In contrast with the results obtained using VAR models, the wavelet coherence analysis depicted in Figure 2 illustrates the existence of co-movement between Ether returns and NFT attention. This co-movement is particularly evident across the period at the 1–4-week cycle and a larger 8–16-week cycle that dominates the chart of co-movement between Ether and Decentraland. Panel C of Figure 2 shows several red regions with significant interrelation, and the arrows pointing to the right indicate a positive correlation between Ether returns and Decentraland attention.

4. Discussion and Concluding Remarks

This paper utilizes Google search queries to analyze the drivers of attention to non-fungible tokens (NFTs). We use weekly data between 2017 and 2021 to show that Google search activity for the topic “non-fungible token” and “NFT” is positively associated with major cryptocurrency returns. We arrive at similar conclusions when using Google search activities for specific NFT collections, such as “Cryptopunk” and “Decentraland”. Using vector autoregressive (VAR) models, we find that the previous week’s Bitcoin returns are significant attention drivers to NFTs. Furthermore, when we use wavelet coherence analysis, we find that investors are more attracted to NFTs after increases in both Bitcoin and Ether returns. Our findings are consistent with the notion that the excitement around cryptocurrencies induced by record-high prices in 2021 could explain the NFT growth in popularity during the same period.
Our paper contributes to the academic literature on NFTs that focuses on the factors that explain the sudden attention of investors in the NFT market. Furthermore, we extend the understanding of the effects of the leading cryptocurrencies on new blockchain developments, such as the NFT market.
The results of this study have practical implications for investors, institutions and governments that are called to understand this burgeoning industry as part of this new digital economy where the crypto markets are the protagonists.
Future research directions need to address the continued evolution of the NFT eco-system, the effect of the transaction and environmental costs, and the legal framework associated with the use of the crypto technology.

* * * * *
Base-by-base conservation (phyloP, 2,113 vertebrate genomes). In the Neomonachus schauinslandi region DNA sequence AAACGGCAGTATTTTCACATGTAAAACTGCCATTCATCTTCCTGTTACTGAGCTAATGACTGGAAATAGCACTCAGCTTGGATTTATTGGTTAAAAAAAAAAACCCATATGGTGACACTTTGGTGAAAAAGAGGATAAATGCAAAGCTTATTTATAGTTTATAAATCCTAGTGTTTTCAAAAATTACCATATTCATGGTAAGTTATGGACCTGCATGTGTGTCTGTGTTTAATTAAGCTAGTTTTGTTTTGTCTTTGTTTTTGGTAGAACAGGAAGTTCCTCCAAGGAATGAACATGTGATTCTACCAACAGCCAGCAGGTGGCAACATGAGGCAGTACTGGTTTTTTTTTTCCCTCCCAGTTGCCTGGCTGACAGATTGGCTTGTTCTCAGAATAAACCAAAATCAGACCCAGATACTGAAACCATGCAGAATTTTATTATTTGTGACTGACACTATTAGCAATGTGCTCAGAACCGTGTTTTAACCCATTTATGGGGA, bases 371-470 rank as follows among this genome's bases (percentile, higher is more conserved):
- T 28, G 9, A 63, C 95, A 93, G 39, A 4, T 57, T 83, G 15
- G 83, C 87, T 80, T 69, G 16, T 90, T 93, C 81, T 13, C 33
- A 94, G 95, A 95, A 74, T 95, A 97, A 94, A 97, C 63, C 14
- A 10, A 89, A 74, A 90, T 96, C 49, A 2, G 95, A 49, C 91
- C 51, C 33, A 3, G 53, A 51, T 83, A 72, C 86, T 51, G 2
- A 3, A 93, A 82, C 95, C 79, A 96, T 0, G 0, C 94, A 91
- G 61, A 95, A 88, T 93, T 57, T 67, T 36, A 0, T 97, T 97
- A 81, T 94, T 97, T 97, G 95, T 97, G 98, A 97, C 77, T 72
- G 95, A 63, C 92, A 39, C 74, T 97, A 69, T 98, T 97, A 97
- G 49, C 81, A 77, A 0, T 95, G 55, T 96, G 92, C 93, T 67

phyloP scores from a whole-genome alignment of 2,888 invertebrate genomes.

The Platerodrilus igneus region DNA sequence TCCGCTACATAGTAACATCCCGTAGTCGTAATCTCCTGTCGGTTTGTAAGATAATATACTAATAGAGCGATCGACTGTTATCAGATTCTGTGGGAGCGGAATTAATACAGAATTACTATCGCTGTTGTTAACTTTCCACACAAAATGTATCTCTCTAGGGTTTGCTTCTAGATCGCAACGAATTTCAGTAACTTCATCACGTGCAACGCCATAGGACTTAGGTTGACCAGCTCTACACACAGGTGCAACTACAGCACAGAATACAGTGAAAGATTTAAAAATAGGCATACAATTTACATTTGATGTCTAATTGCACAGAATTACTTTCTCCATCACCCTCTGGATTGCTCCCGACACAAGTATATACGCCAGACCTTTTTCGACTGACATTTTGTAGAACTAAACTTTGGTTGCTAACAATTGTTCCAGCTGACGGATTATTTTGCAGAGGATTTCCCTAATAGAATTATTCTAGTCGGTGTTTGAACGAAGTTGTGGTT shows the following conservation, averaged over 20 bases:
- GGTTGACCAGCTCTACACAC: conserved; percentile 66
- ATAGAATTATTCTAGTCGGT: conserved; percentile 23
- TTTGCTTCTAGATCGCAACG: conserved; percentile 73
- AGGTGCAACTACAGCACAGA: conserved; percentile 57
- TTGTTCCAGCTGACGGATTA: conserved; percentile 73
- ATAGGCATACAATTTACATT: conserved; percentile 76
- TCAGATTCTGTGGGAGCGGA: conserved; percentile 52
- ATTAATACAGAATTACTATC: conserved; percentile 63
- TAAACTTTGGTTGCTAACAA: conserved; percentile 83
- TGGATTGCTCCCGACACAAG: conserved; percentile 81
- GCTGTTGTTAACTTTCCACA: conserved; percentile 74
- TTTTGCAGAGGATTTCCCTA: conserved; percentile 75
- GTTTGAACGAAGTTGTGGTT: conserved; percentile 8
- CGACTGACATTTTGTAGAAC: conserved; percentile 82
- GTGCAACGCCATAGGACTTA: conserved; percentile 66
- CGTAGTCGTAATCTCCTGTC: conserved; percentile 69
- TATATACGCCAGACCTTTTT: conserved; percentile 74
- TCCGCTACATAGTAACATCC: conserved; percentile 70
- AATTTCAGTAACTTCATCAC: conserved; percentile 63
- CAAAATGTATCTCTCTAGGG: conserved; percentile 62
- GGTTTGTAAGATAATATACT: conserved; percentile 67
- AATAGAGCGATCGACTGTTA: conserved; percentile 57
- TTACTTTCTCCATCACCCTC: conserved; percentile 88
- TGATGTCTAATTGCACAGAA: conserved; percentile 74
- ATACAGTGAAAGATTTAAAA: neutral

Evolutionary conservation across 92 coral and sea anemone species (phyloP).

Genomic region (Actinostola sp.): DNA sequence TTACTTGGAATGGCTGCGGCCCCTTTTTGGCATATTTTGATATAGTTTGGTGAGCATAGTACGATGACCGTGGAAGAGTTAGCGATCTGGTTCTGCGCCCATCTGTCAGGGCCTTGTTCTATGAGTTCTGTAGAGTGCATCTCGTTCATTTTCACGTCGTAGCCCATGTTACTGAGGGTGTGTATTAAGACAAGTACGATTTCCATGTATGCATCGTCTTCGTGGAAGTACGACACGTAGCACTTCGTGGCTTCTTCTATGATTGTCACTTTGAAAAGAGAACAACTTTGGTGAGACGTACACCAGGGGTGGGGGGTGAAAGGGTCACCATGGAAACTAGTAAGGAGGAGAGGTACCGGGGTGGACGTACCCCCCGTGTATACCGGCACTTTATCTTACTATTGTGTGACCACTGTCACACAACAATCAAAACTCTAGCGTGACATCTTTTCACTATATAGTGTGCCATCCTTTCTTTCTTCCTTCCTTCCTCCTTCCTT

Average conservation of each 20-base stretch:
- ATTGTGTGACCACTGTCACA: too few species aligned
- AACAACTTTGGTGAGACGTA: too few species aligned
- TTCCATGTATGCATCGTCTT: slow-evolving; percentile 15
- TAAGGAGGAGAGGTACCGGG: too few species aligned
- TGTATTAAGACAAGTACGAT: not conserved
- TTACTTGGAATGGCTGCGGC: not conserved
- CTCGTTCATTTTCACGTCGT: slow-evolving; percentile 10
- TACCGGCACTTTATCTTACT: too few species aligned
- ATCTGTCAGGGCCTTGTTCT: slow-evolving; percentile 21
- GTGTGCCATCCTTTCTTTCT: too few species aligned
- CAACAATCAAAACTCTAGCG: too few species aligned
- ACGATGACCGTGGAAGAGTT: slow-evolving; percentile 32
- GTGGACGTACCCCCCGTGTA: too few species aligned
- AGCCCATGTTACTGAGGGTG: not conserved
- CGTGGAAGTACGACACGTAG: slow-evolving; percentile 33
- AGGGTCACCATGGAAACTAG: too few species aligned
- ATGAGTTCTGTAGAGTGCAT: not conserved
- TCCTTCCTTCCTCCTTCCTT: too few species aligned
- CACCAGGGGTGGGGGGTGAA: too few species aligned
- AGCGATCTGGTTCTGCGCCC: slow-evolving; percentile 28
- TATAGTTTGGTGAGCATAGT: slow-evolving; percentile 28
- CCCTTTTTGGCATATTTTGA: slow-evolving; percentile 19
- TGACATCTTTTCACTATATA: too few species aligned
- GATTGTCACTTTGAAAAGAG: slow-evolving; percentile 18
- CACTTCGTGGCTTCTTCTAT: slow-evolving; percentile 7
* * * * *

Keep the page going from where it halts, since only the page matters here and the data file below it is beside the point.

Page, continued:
Author Contributions

Conceptualization, C.P.-G. and S.G.; methodology, C.P.-G. and S.G.; software, C.P.-G. and S.G.; validation, C.P.-G., S.G., D.J. and S.V.; formal analysis, C.P.-G., S.G., D.J. and S.V.; investigation, C.P.-G., S.G., D.J. and S.V.; resources, C.P.-G., S.G., D.J. and S.V.; data curation, C.P.-G., S.G., D.J. and S.V.; writing—original draft preparation, C.P.-G. and S.G.; writing—review and editing, C.P.-G. and S.G. All authors have read and agreed to the published version of the manuscript.

Funding

This research received no external funding.

Institutional Review Board Statement

Not applicable.

Informed Consent Statement

Not applicable.

Data Availability Statement

The data presented in this study are available on request from the corresponding author.

Conflicts of Interest

The authors declare no conflict of interest.

Appendix A

Table A1 defines all the variables we use in this study.
Table A1. Definitions of variables.
Table A1. Definitions of variables.
Variable NameDefinition
Bitcoin return (%)Weekly Bitcoin return in percentage is defined as [ ln ( b i t c o i n   p r i c e t b i t c o i n   p r i c e t 1 ) ] 100 . Bitcoin price on week t is taken from coinmarketcap.com (accessed on 9 August 2021).
Ether return (%)Weekly Ether return in percentage is defined as [ ln ( e t h e r   p r i c e t e t h e r   p r i c e t 1 ) ] 100 . Ether price on week t is taken from coinmarketcap.com (accessed on 9 August 2021).
VIX return (%)Weekly VIX index return in percentage is defined as [ ln ( V I X   i n d e x t V I X   I n d e x t 1 ) ] 100 . VIX index on week t is taken from Yahoo Finance (accessed on 9 August 2021).